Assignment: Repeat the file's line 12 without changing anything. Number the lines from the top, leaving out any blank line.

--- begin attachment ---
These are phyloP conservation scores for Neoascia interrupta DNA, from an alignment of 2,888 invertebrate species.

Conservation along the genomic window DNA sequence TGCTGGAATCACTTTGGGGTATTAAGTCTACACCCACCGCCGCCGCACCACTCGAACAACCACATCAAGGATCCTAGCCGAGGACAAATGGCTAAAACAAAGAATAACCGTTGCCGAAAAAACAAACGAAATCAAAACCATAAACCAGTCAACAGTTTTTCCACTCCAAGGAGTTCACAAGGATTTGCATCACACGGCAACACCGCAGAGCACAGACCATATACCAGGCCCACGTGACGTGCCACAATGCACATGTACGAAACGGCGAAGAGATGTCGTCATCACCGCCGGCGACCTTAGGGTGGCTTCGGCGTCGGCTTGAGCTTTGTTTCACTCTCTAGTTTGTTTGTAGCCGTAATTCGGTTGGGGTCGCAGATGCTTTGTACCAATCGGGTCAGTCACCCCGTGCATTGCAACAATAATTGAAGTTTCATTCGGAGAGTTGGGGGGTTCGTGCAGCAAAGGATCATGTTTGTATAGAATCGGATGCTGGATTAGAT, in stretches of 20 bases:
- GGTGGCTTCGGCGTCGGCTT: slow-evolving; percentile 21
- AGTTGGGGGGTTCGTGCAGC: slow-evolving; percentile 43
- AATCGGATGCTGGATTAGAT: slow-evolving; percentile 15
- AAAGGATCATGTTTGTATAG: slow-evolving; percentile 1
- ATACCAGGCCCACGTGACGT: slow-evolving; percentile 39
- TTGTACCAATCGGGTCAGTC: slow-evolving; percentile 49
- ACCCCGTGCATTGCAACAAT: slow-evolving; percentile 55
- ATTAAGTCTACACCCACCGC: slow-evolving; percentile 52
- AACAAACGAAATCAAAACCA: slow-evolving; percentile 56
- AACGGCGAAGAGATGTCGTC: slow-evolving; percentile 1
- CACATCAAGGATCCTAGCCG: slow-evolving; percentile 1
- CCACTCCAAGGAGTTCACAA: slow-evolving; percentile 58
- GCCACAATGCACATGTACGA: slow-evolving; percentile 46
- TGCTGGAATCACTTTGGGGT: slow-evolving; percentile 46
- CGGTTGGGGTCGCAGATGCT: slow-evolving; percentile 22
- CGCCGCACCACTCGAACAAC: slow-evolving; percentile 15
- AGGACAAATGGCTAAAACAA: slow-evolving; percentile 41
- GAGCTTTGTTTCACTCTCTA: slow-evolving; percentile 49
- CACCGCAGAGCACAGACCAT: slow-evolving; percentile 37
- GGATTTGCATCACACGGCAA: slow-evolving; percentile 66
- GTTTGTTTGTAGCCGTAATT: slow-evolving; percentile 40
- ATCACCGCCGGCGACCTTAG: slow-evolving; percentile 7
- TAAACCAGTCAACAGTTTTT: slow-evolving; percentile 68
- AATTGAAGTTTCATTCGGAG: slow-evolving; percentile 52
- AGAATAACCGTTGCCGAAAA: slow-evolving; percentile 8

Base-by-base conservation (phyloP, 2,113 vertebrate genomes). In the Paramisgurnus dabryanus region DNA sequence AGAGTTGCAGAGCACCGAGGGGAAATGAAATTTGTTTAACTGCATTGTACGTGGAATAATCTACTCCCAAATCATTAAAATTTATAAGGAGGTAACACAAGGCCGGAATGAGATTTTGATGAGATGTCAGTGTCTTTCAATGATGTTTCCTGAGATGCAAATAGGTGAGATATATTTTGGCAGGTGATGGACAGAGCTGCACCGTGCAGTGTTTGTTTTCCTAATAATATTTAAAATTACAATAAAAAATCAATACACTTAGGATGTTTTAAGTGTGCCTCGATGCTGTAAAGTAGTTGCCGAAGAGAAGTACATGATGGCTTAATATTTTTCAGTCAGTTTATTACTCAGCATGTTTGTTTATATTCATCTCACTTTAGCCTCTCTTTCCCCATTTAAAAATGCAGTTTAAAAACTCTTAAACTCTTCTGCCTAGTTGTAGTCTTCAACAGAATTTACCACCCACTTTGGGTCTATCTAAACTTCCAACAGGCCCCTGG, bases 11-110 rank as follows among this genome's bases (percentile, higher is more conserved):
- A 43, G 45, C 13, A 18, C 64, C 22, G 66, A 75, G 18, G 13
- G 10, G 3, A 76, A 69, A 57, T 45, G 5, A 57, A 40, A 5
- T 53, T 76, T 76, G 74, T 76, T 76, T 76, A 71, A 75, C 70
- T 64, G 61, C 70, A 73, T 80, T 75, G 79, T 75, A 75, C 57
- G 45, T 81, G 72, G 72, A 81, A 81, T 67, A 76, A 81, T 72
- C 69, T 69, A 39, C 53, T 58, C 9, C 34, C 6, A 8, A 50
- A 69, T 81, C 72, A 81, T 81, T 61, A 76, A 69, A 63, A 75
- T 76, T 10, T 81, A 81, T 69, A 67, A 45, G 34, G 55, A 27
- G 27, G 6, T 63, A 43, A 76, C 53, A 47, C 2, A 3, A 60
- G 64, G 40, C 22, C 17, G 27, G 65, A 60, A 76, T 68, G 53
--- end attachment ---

- AACGGCGAAGAGATGTCGTC: slow-evolving; percentile 1